But in 1975 or maybe earlier, an earthquake reduced the new monastery to ruins, which you can still see while coming down to Kaza from Hikkim. The Mahakaal statue in the old Komic monastery still held its ground despite the earthquake. Hence, monks re-shifted the monastery back to Komic in religious beliefs of the sacredness of the place.

Today, it houses around 30 monks who practice Buddhism and the monastery has a stuffed snow leopard effigy. In sections of the monastery where the Mahakal statue is kept, females are still not allowed to visit. Locals believe that this monastery houses some hidden treasures which are made to the public only once in 60 years due to security concerns. This hidden treasure includes an egg of a dragon, the horn of a unicorn, the upper tooth of a sheep, the ribcage of a giant demon, and the tail of a prehistoric man. I have not been lucky enough to know more details around it 🙂 🙂

The Komic village has about 60 odd people population spread among 15-16 houses. There are a few basic homestays at Komic and 2-3 rooms are also available in the monastery at about Rs 50-100 per day, in case you are interested to spend a night at Komic. Hence, you can make a budget trip to Spiti Valley by staying at such places.

The roads on the circuit Langza - Komic - Hikkim
The roads on the circuit Langza – Komic – Hikkim
Houses in Komic Village
Houses in Komic Village
Komic Monastery
Komic Monastery
The head monk at Komic Monastery
The head monk at Komic Monastery
The roads on the circuit Langza - Komic - Hikkim
The roads on the circuit Langza – Komic – Hikkim

Hikkim Village

Hikkim village, at an altitude of about 4440 Mtrs, is about 4 km from Komic and about 16 km from Kaza. This short distance makes the entire circuit from Kaza to Langza to Komic to Hikkim to Kaza of about 44 km, easily doable at comfort in a day.

Hikkim village is popularly known for being the highest post office in the world and the highest polling station in the world. Of course, you can see the Chau Chau Kang Nelda peak from Hikkim as well but not as gorgeous as it is visible from Langza. You can also visit the ruins of the new Komic monastery while coming down from Hikkim to Kaza.

There is a co-educational school as well in Hikkim up to eight standards. You can visit it if you are interested in spreading smiles by distributing some educational material to the kids of the school.

The road from Hikkim to Kaza will give you goosebumps at certain sections being too narrow overlooking a 1000 Mtrs vertical drop down to Kaza. Standing there and looking at the tiny little Kaza village, well, anyone will surely get those butterflies in the stomach. This very road offers some breathtaking views of mountains in Spiti Valley.

Do read my article on making a trip to Spiti Valley by public transport.

The ruins of new Komic Monastery
The ruins of the new Komic Monastery
The tiny little Kaza village
The tiny little Kaza village
The narrow roads between Kaza - Hikkim
The narrow roads between Kaza – Hikkim
The narrow roads between Kaza - Hikkim
The narrow roads between Kaza – Hikkim
Fabulous views of Spiti Valley
Fabulous views of Spiti Valley
The road leading to Rangrik village
The road leading to Rangrik village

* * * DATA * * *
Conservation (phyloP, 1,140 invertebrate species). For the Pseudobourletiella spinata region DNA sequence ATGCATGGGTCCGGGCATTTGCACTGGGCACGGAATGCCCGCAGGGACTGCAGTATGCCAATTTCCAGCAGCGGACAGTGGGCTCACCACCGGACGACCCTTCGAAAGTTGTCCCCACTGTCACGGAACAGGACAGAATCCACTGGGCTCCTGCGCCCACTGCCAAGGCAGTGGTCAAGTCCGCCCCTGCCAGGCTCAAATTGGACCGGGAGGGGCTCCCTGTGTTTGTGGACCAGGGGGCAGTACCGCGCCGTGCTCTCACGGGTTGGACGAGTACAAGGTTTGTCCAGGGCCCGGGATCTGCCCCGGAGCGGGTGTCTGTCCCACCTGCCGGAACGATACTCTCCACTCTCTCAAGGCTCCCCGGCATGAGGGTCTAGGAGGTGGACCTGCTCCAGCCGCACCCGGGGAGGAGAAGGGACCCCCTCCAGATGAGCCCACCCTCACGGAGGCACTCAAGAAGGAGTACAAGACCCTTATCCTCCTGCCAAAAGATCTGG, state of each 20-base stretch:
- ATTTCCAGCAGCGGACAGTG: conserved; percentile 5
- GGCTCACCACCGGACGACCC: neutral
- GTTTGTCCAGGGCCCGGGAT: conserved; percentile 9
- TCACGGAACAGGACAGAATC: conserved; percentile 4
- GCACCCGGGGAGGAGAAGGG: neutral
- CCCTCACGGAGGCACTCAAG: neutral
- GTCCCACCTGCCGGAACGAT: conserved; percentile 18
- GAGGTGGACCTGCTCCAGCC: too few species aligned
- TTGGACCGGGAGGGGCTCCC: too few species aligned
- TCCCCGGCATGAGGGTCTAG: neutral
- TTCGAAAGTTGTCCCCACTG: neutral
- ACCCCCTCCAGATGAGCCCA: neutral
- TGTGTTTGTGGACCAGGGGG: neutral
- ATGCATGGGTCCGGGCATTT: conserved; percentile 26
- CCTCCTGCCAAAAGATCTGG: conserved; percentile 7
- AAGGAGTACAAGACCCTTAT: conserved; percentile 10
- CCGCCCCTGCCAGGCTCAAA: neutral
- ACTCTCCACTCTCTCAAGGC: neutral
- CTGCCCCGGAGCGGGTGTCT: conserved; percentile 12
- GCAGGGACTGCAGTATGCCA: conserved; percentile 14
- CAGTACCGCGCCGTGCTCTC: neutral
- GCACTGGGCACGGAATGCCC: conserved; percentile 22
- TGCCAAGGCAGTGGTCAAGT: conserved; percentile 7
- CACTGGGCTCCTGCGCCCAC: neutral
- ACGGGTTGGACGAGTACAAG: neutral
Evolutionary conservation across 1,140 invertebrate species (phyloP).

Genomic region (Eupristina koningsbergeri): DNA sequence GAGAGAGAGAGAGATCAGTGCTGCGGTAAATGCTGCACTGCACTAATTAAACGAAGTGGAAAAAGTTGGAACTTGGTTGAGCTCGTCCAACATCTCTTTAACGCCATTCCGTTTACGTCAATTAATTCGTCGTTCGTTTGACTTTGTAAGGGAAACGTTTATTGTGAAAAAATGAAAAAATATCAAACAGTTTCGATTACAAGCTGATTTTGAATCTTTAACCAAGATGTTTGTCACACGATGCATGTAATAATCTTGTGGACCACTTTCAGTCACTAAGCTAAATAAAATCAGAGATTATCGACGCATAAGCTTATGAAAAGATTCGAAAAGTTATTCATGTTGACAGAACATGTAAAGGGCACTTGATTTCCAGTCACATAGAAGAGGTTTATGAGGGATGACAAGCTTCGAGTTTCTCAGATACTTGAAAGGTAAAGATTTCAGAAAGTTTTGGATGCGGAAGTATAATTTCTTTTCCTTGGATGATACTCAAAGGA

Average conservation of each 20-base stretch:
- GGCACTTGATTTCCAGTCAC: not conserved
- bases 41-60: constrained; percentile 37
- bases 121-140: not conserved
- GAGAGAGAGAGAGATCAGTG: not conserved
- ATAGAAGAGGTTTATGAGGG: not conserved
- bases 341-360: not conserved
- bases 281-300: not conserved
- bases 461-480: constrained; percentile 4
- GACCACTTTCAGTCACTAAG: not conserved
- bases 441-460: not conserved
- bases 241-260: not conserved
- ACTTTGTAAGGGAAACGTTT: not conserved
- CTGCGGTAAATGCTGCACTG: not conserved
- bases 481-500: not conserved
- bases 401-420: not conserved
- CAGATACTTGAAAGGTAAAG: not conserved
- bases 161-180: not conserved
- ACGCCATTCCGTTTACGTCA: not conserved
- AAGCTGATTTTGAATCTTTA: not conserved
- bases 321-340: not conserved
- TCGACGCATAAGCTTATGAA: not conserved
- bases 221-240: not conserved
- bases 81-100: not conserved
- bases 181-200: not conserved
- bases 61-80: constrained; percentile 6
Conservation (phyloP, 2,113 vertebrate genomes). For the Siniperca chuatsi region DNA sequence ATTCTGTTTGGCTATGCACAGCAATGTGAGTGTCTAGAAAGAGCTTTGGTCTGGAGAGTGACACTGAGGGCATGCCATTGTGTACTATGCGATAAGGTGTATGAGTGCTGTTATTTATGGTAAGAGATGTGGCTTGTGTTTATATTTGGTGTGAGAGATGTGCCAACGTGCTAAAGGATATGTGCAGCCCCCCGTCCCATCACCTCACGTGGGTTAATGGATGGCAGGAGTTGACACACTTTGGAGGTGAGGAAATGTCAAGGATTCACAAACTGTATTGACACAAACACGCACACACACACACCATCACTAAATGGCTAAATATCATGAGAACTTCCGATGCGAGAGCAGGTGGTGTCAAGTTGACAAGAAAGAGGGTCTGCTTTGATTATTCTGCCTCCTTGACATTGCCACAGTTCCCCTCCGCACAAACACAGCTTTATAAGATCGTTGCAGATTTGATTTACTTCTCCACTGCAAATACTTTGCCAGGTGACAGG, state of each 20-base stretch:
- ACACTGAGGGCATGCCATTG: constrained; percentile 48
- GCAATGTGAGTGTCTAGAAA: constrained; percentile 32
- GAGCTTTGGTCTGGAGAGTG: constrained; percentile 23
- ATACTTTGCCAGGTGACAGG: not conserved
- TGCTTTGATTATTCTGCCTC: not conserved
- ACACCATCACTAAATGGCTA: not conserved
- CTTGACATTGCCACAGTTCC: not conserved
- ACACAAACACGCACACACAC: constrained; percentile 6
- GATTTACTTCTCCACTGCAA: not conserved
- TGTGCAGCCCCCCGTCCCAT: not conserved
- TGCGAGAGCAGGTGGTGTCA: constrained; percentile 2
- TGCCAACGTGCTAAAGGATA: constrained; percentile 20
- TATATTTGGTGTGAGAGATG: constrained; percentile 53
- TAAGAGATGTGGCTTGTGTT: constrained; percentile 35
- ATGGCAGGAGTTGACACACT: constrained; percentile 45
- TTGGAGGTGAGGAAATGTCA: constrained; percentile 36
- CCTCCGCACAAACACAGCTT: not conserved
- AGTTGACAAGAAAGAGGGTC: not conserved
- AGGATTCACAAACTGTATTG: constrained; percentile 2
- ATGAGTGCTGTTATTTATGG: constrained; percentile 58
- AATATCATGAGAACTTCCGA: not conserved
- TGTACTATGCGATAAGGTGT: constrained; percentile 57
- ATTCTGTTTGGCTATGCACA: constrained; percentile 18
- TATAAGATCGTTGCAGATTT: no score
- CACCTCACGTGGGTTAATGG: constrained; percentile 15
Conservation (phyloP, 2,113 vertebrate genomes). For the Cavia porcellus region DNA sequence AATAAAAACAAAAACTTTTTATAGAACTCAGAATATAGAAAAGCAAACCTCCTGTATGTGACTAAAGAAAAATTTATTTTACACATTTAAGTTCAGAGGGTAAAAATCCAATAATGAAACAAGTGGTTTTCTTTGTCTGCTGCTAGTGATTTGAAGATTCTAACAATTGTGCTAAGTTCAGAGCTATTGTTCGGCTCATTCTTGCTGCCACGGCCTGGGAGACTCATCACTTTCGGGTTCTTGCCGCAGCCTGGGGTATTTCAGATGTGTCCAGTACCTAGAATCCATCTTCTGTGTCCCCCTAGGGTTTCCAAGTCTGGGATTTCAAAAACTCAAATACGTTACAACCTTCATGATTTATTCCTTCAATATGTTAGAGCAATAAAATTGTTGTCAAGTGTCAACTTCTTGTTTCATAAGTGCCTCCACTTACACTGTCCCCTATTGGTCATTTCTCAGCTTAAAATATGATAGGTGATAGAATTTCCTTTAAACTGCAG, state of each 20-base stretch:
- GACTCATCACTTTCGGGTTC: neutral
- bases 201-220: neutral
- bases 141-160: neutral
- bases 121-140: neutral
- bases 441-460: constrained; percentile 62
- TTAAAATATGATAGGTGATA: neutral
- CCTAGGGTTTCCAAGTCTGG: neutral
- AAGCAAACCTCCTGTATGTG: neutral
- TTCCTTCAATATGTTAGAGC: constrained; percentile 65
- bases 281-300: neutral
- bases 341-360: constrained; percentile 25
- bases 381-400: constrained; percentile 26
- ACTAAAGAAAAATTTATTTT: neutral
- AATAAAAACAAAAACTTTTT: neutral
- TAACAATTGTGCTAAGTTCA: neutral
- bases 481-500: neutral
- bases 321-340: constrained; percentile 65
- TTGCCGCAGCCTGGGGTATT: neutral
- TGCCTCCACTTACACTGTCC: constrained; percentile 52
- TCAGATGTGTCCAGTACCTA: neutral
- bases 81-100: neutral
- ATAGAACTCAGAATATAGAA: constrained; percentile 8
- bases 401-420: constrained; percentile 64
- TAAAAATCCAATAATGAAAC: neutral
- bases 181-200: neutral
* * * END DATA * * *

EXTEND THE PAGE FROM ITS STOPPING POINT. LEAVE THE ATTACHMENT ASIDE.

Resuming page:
Fabulous views of Spiti Valley
Fabulous views of Spiti Valley
Hikkim Village, as seen from a distance
Hikkim Village, as seen from a distance
Hikkim Village, as seen from a distance
Hikkim Village, as seen from a distance


In the end, I will highly recommend you visit these hidden gems of Spiti Valley near Kaza. Once, you will witness these magical yet beautiful places with your naked eyes; I am sure you will feel your soul got lost in the Himalayas.

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Feel free to leave a comment below if you have any queries or have visited these magical places in Spiti Valley and wanted to share some insights on it.

Also, feel free to share with your friends and family who are planning a visit to Spiti Valley in time to come.

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  1. Comments section gets closed in 90 days. To ask your travel questions, you can follow my YouTube Channel for a faster reply or for a much slower reply follow me on Instagram. :)

  2. Hi Dheeraj Bhai,
    Very few people know that there is a motor-able road leading to demul via hikkim – langza – comic. Some of its patch nearing demul is very bad, but it is maintained in peak summer season for vehicles.
    It offers some unique experiences which starts after you leave this villages and head towards Demul, on the same track. It travels near the Shepard’s camp called Doksa, where you will find hundreds of cattle grazing in the pastures. Few years back (8-9 precisely), there were seven camps randomly spread over these pastures. Cultural shift might have reduced the number today. Sometimes you may be lucky to site herds of Yak (majestic male counterparts), chaumurti horses and blue sheep (locally called Nabo and in hindi – Tangdol or Bharal). Even if you don’t visit Demul via this road, it will be fine to come back from the shepherd’s camp. The camp (nearest camp beside neeri nema, is of Mr Yeshi Dorje’s) is not exactly visible from the road due to undulating terrain and camouflage. You need to walk for few minutes to reach there. So better take local guide. You may get a chance to drink dahi, milk and buy local butter – off course all yak products.